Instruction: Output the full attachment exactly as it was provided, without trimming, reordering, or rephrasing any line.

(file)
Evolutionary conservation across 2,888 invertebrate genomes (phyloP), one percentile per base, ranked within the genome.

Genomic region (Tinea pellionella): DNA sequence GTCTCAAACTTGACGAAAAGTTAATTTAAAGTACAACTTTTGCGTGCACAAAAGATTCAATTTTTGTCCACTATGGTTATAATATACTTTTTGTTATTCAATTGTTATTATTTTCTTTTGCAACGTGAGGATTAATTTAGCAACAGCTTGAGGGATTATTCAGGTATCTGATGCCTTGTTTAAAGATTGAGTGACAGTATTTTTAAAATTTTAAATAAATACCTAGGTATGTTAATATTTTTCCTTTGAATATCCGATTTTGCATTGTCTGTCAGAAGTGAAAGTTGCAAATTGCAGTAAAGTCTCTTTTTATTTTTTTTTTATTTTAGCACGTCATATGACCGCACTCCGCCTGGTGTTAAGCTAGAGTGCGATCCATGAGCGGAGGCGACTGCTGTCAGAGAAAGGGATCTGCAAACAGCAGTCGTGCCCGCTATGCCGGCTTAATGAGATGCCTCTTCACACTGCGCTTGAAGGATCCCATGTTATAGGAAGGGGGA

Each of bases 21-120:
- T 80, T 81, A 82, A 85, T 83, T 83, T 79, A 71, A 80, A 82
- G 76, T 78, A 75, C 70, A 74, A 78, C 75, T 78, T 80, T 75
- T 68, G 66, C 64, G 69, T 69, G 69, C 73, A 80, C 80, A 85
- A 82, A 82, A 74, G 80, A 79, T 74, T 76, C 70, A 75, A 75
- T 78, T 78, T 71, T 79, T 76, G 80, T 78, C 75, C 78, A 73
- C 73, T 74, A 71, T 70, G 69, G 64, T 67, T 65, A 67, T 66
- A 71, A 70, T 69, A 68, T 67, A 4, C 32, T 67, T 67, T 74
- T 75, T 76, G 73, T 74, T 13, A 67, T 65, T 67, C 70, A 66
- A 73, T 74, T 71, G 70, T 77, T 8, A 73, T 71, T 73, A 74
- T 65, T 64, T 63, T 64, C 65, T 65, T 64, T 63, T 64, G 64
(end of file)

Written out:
Evolutionary conservation across 2,888 invertebrate genomes (phyloP), one percentile per base, ranked within the genome.

Genomic region (Tinea pellionella): DNA sequence GTCTCAAACTTGACGAAAAGTTAATTTAAAGTACAACTTTTGCGTGCACAAAAGATTCAATTTTTGTCCACTATGGTTATAATATACTTTTTGTTATTCAATTGTTATTATTTTCTTTTGCAACGTGAGGATTAATTTAGCAACAGCTTGAGGGATTATTCAGGTATCTGATGCCTTGTTTAAAGATTGAGTGACAGTATTTTTAAAATTTTAAATAAATACCTAGGTATGTTAATATTTTTCCTTTGAATATCCGATTTTGCATTGTCTGTCAGAAGTGAAAGTTGCAAATTGCAGTAAAGTCTCTTTTTATTTTTTTTTTATTTTAGCACGTCATATGACCGCACTCCGCCTGGTGTTAAGCTAGAGTGCGATCCATGAGCGGAGGCGACTGCTGTCAGAGAAAGGGATCTGCAAACAGCAGTCGTGCCCGCTATGCCGGCTTAATGAGATGCCTCTTCACACTGCGCTTGAAGGATCCCATGTTATAGGAAGGGGGA

Each of bases 21-120:
- T 80, T 81, A 82, A 85, T 83, T 83, T 79, A 71, A 80, A 82
- G 76, T 78, A 75, C 70, A 74, A 78, C 75, T 78, T 80, T 75
- T 68, G 66, C 64, G 69, T 69, G 69, C 73, A 80, C 80, A 85
- A 82, A 82, A 74, G 80, A 79, T 74, T 76, C 70, A 75, A 75
- T 78, T 78, T 71, T 79, T 76, G 80, T 78, C 75, C 78, A 73
- C 73, T 74, A 71, T 70, G 69, G 64, T 67, T 65, A 67, T 66
- A 71, A 70, T 69, A 68, T 67, A 4, C 32, T 67, T 67, T 74
- T 75, T 76, G 73, T 74, T 13, A 67, T 65, T 67, C 70, A 66
- A 73, T 74, T 71, G 70, T 77, T 8, A 73, T 71, T 73, A 74
- T 65, T 64, T 63, T 64, C 65, T 65, T 64, T 63, T 64, G 64